• revised & expanded, London: Allen & Unwin, 1919; Boston: Four Seas, 1921.
  • Images of Desire. London: Elkin Mathews, 1919.
  • Images. London: The Egoist, 1919.
  • War and Love, 1915-1918. Boston: Four Seas, 1919. (poems from Images of War & Images of desire)
  • The Berkshire Kennet (poem). London: Curwen Press, 1923.
  • Collected Poems, 1915-1923. London: Allen & Unwin, 1923.
  • Exile, and other poems. London: Allen & Unwin, 1923. (includes "The Berkshire Kennet")
  • A Fool i' the Forest: a phantasmagoria (long poem). London: Allen & Unwin, 1924.
  • Hark the Herald. Paris: Hours Press, 1928.
  • The Eaten Heart (long poem). Chapelle-Reanville, Eure, France: Hours Press, 1929; London: Heinemann, 1931.
  • Collected Poems. New York: Covici Friede, 1928; London: Allen & Unwin, 1929.
  • Movietones: Invented and set down by Richard Aldington, 1928-1929. privately printed, 1932.
  • A Dream in the Luxembourg (long poem). London: Chatto and Windus, 1930
    • published in U.S. as Love and the Luxembourg.New York: Covici, Friede, 1930.
  • The Poems of Richard Aldington. Garden City, NY: Doubleday, 1934.
  • Life Quest (lond poem). London: Chatto & Windus, 1935. Garden City, NY: Doubleday, 1935.
  • The Crystal World (long poem). London: Heinemann, 1937.
  • The Complete Poems of Richard Aldington. London: Allan Wingate, 1948.
  • The Poetry of Richard Aldington: A critical evaluation and an anthology of uncollected poems (edited by Norman T. Gates). University Park, PA: Penn State University Press, 1975.
  • An Imagist at War: The complete war poems of Richard Aldington (edited by Michael Copp). Madison, NJ : Fairleigh Dickinson University Press / London : Associated University Presses, 2002.


  • Life of a Lady: A play (by Aldington & Derek Patmore). Garden City, NY: Doubleday, 1936; London by Putnam, 1936.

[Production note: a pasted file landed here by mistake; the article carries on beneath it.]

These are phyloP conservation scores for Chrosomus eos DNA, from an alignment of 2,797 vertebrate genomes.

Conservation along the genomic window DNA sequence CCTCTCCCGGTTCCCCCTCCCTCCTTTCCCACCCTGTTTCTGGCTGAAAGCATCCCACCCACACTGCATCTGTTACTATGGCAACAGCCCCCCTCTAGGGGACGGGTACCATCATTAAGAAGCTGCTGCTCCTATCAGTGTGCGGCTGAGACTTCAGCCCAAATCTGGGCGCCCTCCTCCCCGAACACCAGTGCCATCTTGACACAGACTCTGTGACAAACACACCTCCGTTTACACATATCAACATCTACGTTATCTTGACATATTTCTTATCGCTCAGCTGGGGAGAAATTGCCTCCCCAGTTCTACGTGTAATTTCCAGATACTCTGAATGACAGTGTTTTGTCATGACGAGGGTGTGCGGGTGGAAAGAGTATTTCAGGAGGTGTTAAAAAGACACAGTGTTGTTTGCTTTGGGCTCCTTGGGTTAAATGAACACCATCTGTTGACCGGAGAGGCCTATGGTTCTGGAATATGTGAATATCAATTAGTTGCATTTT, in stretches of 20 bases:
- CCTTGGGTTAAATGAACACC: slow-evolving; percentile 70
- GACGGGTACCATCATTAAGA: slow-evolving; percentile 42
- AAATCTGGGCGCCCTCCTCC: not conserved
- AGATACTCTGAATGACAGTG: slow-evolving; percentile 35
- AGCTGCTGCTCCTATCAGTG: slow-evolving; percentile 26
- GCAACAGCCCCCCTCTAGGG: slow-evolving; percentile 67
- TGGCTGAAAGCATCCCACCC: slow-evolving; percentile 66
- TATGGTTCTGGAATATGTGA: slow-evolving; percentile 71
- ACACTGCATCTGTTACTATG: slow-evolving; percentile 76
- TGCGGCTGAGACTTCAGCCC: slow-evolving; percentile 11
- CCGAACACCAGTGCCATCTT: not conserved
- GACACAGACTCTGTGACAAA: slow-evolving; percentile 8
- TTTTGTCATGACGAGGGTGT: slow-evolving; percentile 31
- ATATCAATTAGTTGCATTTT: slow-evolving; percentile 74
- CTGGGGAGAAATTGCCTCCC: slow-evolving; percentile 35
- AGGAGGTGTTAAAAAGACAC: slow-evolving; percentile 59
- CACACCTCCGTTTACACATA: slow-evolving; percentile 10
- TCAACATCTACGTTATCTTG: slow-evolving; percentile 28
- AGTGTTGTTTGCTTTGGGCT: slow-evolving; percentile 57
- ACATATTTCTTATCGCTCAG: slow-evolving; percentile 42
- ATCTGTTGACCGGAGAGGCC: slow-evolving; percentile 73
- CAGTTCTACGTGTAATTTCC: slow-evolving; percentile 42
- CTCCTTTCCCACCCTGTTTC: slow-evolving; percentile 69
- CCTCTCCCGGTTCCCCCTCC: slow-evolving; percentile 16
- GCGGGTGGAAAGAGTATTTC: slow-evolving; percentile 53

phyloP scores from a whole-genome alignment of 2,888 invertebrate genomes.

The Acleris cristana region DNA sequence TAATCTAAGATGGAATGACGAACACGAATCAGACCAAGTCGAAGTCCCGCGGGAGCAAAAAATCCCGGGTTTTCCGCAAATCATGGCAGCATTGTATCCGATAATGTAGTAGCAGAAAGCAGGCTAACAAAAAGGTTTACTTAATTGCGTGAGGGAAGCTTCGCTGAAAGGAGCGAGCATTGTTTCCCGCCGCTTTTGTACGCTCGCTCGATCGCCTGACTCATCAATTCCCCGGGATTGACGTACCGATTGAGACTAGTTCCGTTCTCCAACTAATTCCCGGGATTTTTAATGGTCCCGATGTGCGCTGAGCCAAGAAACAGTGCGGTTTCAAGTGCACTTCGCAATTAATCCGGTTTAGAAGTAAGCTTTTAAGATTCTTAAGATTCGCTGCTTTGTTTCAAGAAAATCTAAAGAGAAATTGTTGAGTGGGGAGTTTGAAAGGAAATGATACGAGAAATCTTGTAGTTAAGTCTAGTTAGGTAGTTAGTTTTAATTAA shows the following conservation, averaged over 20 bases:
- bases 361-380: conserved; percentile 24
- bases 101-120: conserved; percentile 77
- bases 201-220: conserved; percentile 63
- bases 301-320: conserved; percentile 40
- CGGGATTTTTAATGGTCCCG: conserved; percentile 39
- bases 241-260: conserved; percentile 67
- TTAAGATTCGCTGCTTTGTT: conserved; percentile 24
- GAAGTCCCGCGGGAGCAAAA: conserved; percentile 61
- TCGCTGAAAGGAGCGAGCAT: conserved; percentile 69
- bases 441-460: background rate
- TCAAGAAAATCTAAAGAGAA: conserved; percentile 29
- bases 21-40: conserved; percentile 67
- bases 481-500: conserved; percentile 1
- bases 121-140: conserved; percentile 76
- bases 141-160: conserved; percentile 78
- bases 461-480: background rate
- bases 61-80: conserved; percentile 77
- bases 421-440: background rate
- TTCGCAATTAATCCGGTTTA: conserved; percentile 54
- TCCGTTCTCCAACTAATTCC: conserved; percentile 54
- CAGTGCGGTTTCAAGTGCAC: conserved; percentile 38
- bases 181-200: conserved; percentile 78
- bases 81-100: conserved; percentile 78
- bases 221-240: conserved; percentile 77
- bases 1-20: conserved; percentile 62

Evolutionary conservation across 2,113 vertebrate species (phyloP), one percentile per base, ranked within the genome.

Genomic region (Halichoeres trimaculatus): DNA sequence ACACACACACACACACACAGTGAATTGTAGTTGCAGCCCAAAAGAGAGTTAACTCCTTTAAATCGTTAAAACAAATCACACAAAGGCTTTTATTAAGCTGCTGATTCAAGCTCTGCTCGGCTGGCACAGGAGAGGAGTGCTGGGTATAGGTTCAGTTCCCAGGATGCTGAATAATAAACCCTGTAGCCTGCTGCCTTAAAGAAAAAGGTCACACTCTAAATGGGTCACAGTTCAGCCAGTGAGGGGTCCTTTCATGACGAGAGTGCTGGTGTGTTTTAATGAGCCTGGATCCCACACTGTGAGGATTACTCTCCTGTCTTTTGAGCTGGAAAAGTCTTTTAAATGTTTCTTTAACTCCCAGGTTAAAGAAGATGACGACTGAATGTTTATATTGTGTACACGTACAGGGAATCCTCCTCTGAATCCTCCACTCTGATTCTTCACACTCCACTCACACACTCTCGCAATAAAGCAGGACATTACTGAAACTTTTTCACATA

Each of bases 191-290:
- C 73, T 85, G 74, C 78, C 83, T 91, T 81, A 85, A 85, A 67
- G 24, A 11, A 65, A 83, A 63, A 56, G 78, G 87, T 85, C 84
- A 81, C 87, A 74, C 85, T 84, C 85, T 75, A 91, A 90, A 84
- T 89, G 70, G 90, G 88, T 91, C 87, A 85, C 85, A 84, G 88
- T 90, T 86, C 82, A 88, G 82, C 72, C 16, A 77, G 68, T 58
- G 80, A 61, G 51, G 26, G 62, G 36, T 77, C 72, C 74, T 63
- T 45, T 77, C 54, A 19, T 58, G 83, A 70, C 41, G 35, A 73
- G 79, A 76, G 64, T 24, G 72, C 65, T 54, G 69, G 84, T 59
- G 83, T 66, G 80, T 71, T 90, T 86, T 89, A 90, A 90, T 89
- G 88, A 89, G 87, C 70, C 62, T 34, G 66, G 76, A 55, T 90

• Death of a Hero: A novel. New York: Covici, Friede, 1929; Garden City, NY: Garden City Publishing, 1929; London : Chatto & Windus, 1929 and 1930.
    • unexpurgated edition, Paris: Henry Babou & Jack Kahane, 1930.
    • (introduction by Christopher Ridgway). London : Hogarth Press, 1984.
  • The Colonel's Daughter : a Novel. London: Chatto & Windus, 1931; Garden City, NY: Doubleday, 1931.
    • London: Hogarth Press, 1986.
  • Stepping Heavenward: A record. Florence: G. Orioli, 1931; London: Chatto & Windus, 1931.
  • All Men are Enemies: A romance. London: Chatto & Windus, 1933; Garden City, NY: Doubleday, 1933.
  • Women Must Work: A novel. London: Chatto & Windus, 1934; Garden City, NY: Doubleday, 1934.
  • Very Heaven. London: Heinemann, 1937; Garden City, NY: Doubleday, 1937.
  • Seven Against Reeves: A comedy-farce. London: Heinemann, 1938; Garden City, NY: Doubleday, 1938.
  • Rejected Guest: A novel. New York: Viking, 1939; London: Heinemann, 1939.
  • The Romance of Casanova: a Novel. New York: Duell, Sloan, & Pearce, 1946; London: Heinemann, 1947.

Short fictionEdit

  • Roads to Glory. London: Chatto & Windus, 1930
    • (with introduction by David Wilkinson). Garden City, NY: Doubleday, 1931.
    • London : Imperial War Museum, Department of Printed Books, 1992.
  • Two Stories. London: Elkin Mathews & Marrot, 1930.
  • Last Straws. Paris : Hours Press, 1930; Folcroft, PA: Folcroft Press, 1969.
  • Soft Answers. London: Chatto & Windus, 1932; Garden City, NY: Doubleday, 1932; Carbondale, IL: Southern Illinois University Press, 1967.
  • At All Costs (short stories), London: Heinemann, 1930.
  • The Squire. London: Heinemann, 1934.


  • "John Norris. A 17th Century Worthy." In: The Times (London), Saturday, May 6, 1922 (Issue 43024), p. 16E
  • Literary Studies and Reviews. London: Allen and Unwin, 1924; New York: L. MacVeagh, Dial Press, 1924.
  • Voltaire. London: Routledge, 1925; New York: E.P. Dutton, 1925.